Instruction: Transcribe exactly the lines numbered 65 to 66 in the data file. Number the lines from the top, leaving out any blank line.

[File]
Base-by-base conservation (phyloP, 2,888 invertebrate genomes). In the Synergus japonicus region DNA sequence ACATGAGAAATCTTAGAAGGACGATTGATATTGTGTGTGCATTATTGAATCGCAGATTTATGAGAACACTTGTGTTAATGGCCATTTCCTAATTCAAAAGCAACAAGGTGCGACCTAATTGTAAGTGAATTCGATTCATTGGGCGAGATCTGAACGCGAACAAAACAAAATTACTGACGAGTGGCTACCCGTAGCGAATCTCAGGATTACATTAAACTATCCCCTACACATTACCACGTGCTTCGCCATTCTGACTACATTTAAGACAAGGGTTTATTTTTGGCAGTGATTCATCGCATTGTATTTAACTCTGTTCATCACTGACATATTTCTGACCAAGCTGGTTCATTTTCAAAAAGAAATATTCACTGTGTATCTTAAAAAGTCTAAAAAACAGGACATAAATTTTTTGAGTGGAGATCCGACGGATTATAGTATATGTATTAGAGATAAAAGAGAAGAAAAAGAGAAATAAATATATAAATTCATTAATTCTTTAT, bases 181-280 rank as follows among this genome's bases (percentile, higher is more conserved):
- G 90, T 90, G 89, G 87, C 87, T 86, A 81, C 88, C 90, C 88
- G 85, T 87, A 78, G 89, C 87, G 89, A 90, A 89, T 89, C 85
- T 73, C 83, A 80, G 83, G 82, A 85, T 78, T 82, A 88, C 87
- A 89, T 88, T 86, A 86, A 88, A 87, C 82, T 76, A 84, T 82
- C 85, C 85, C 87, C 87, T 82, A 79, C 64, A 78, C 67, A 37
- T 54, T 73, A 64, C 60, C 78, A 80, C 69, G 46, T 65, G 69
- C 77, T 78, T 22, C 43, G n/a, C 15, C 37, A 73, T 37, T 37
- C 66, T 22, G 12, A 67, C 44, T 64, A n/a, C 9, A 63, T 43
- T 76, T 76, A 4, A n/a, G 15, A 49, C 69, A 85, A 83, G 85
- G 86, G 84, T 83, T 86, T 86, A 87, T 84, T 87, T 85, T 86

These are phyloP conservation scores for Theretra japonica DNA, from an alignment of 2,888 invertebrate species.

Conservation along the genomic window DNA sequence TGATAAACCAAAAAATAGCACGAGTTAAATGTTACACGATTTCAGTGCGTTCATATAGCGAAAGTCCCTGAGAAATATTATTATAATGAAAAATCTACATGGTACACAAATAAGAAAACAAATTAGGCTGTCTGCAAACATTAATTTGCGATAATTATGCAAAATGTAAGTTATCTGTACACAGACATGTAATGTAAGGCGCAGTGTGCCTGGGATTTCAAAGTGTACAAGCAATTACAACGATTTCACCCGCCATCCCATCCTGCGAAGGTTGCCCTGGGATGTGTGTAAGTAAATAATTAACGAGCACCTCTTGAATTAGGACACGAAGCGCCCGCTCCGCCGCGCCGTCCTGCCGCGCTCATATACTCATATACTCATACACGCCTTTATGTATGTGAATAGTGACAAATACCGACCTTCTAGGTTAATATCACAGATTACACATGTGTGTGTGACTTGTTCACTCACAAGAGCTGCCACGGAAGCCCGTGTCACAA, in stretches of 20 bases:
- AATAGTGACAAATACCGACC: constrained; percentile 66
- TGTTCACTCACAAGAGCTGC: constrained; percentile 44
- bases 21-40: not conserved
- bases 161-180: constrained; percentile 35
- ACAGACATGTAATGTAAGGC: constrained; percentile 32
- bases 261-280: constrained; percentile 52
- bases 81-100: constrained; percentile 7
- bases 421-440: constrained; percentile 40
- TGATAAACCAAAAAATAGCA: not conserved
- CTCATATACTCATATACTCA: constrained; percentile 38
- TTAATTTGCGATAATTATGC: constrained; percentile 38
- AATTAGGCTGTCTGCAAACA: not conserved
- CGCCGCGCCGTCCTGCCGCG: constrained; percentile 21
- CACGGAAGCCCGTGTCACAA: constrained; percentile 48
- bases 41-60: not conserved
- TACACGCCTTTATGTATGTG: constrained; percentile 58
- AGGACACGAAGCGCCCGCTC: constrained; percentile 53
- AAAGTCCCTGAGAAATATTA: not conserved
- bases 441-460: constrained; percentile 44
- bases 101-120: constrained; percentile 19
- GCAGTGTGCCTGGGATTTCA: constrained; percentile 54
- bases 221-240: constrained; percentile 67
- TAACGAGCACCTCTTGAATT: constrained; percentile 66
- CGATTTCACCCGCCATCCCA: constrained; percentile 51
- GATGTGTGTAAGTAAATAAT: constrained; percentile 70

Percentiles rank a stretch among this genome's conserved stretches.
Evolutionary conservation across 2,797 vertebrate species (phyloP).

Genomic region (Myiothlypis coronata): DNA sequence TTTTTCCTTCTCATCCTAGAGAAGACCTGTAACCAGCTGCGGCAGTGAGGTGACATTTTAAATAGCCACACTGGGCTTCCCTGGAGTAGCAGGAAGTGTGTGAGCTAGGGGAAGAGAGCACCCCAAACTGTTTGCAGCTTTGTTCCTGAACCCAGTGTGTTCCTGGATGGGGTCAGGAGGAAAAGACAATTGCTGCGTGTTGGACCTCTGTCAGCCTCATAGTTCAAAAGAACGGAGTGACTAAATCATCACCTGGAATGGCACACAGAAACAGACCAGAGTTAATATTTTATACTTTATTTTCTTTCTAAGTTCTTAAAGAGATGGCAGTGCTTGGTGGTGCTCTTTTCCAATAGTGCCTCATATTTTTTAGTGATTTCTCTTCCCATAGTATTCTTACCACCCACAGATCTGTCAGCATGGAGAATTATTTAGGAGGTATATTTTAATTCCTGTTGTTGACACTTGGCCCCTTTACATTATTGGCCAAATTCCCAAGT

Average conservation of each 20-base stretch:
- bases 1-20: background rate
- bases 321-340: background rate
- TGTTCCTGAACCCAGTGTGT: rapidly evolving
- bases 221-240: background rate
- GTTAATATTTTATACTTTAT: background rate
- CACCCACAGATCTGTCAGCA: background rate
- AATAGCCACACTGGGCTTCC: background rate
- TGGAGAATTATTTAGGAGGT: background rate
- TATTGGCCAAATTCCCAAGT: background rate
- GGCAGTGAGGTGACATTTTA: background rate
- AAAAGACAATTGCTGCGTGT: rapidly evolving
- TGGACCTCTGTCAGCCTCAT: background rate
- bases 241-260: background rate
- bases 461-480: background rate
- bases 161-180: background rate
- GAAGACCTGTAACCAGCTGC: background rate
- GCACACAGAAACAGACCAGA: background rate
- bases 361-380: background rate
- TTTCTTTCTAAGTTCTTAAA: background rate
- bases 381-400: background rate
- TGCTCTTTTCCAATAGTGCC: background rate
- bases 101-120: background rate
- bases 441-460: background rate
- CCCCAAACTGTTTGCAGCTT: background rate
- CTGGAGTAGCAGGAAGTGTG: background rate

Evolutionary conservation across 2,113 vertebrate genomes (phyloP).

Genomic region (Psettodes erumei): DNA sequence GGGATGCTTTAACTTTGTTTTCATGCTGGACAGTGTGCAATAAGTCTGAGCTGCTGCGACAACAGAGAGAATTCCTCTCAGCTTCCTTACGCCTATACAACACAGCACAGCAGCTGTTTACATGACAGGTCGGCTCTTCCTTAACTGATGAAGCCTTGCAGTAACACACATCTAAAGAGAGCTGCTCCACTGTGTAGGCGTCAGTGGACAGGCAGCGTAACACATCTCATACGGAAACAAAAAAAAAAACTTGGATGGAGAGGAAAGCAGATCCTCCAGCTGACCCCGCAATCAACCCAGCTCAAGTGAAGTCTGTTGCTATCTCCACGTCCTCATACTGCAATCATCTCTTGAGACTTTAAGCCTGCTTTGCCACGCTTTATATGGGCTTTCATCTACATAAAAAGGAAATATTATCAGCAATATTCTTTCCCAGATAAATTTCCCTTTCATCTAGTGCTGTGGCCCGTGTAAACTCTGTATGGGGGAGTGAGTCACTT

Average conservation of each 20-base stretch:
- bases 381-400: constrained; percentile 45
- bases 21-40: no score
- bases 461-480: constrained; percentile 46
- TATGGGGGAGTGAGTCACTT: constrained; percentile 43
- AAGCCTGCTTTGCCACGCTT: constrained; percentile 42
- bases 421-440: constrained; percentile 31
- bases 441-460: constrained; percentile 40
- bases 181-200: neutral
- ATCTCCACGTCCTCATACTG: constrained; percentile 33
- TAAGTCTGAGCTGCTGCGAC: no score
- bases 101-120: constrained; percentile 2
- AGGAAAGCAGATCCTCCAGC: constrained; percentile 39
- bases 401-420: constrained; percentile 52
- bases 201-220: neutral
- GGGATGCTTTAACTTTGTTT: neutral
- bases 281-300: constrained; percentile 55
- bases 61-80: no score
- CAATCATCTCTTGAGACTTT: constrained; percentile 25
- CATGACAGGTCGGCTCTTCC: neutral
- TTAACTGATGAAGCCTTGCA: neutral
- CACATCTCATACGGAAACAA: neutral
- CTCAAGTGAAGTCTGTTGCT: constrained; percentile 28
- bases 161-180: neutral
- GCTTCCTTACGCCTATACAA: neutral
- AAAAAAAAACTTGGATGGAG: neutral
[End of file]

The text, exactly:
- bases 441-460: background rate
- CCCCAAACTGTTTGCAGCTT: background rate